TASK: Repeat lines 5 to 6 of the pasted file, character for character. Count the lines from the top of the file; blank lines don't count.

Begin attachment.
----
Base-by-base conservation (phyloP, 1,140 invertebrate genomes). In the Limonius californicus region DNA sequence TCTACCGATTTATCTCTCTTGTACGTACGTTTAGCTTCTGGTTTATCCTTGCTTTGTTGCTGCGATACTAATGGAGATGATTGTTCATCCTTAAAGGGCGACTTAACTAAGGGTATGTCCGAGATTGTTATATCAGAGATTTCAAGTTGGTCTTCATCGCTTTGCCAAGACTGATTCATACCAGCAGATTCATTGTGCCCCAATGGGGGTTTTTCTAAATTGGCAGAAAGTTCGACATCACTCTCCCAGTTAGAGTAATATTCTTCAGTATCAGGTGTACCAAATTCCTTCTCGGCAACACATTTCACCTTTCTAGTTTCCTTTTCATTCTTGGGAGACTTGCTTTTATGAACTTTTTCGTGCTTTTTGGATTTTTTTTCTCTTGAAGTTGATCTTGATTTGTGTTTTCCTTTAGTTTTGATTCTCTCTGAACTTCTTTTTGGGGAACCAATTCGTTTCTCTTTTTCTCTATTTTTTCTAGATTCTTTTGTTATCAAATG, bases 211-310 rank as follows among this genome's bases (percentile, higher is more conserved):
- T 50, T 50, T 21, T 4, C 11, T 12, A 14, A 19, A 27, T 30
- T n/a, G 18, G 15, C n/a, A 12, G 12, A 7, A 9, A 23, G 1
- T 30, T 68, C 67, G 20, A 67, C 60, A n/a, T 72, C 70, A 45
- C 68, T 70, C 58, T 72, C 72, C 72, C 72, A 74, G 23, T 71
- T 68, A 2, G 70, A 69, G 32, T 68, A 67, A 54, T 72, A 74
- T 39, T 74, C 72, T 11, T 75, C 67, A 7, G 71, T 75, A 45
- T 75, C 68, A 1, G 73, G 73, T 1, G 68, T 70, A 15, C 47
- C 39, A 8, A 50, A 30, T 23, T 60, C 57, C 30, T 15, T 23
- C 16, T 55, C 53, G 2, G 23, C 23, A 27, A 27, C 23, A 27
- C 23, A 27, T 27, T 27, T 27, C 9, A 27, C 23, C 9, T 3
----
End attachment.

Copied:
- C 68, T 70, C 58, T 72, C 72, C 72, C 72, A 74, G 23, T 71
- T 68, A 2, G 70, A 69, G 32, T 68, A 67, A 54, T 72, A 74